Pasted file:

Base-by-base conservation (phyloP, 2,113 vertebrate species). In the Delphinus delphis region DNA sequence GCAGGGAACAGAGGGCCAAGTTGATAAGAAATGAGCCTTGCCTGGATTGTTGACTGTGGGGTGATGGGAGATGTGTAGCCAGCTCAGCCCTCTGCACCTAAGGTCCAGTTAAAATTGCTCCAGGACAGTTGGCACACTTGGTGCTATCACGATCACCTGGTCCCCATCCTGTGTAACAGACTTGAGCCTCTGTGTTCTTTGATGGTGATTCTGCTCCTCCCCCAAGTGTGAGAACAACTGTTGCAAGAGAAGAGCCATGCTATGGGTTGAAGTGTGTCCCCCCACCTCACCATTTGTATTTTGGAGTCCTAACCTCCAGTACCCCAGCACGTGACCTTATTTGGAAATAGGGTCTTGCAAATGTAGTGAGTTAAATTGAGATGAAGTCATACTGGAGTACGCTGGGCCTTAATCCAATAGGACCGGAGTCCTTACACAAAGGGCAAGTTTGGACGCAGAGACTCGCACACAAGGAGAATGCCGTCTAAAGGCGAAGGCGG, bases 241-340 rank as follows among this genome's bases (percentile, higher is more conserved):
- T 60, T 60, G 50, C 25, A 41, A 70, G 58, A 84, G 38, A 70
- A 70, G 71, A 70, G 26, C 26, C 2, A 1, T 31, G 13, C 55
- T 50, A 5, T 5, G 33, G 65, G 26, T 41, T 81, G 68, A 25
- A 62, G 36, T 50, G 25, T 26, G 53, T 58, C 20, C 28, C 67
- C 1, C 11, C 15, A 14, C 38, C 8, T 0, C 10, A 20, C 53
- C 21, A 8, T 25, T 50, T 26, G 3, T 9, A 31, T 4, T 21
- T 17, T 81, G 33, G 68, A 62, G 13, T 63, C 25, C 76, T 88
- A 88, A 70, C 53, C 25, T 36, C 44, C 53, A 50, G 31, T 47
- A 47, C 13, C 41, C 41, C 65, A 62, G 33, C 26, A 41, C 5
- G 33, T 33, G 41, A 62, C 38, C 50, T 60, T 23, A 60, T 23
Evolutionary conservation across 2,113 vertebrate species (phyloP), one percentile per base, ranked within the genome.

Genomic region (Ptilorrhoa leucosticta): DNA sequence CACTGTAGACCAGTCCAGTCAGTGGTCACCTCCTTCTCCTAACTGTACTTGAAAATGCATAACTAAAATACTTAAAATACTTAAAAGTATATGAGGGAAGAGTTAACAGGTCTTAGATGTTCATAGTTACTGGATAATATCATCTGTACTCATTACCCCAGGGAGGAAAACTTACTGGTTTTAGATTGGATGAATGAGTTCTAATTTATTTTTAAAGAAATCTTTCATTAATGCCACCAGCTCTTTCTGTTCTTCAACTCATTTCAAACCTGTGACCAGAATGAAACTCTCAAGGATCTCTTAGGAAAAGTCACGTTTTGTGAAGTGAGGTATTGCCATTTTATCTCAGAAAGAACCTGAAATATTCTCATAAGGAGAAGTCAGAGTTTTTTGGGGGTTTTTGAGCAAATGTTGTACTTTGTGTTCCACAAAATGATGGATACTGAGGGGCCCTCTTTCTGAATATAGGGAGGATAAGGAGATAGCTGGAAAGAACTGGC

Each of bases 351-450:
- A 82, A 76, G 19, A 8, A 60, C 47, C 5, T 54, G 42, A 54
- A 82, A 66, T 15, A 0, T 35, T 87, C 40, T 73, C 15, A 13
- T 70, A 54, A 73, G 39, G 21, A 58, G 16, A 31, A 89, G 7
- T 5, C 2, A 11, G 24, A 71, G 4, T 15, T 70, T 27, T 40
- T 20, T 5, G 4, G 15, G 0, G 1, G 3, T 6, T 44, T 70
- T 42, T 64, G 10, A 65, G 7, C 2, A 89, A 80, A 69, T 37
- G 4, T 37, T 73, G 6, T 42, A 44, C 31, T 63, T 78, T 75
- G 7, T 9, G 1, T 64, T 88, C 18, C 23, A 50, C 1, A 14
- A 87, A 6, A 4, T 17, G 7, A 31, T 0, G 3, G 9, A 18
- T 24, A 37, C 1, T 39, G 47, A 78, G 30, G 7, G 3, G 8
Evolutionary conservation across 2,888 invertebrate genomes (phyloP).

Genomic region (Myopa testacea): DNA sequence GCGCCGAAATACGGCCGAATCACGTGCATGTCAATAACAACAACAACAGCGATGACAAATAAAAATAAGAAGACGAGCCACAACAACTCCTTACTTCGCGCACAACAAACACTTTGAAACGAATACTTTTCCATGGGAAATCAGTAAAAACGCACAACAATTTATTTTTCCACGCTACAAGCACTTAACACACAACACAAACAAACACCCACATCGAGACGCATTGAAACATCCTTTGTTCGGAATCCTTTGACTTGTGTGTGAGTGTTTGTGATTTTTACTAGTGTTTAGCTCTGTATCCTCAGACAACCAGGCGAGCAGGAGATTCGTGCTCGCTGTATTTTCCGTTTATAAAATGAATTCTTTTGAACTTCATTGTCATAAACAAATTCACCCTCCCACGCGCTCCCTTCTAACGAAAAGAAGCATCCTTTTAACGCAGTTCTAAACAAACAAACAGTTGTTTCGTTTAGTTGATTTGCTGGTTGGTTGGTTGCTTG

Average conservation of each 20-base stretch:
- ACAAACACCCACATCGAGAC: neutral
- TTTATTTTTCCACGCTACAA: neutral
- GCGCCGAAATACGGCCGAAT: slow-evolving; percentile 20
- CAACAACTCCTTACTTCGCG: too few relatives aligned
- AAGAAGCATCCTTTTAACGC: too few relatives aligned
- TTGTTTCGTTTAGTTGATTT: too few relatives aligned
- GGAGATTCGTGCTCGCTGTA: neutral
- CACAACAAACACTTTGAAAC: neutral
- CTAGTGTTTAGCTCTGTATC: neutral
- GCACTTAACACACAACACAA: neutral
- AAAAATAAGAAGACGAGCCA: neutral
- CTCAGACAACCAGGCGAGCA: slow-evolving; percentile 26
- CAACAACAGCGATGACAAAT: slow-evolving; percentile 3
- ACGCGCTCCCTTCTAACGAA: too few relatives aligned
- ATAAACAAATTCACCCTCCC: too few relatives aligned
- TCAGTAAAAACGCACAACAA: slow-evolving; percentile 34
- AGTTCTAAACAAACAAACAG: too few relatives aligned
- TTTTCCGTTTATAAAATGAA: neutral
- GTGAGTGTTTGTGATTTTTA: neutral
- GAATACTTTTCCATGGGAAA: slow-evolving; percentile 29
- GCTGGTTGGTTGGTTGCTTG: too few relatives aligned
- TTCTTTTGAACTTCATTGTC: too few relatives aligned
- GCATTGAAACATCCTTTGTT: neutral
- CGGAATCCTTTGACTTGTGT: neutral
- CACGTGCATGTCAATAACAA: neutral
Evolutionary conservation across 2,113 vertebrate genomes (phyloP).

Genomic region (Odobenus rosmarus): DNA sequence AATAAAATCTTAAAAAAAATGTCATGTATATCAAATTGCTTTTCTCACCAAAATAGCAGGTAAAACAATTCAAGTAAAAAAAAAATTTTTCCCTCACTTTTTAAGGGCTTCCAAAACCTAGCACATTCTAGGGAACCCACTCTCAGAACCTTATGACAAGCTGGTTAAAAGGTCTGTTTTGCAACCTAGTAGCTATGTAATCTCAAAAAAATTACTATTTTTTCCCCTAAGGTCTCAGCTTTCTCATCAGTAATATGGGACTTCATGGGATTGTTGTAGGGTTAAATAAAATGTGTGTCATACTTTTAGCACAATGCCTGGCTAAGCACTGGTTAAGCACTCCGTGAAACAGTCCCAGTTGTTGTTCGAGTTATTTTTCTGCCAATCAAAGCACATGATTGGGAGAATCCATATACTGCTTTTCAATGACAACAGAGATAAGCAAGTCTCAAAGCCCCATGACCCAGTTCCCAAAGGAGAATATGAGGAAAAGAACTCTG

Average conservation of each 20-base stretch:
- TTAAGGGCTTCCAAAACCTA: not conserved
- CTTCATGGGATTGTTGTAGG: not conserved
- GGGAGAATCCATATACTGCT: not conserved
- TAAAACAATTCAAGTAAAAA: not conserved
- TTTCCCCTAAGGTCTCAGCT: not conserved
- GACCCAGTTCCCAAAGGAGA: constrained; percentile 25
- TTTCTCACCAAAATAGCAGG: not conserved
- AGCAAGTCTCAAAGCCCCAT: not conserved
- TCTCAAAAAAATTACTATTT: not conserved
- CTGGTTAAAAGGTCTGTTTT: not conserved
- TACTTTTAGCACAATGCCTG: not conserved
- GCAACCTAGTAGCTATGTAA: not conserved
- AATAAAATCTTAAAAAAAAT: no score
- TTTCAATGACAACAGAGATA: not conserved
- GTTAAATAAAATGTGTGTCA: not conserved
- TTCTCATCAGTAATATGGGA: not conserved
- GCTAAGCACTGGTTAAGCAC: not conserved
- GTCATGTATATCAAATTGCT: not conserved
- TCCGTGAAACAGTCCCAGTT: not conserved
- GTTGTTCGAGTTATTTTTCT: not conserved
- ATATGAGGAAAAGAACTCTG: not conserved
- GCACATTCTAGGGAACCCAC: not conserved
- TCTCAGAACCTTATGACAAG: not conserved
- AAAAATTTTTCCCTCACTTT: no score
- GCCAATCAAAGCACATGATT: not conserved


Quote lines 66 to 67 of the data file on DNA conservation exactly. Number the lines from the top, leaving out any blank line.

- TACTTTTAGCACAATGCCTG: not conserved
- GCAACCTAGTAGCTATGTAA: not conserved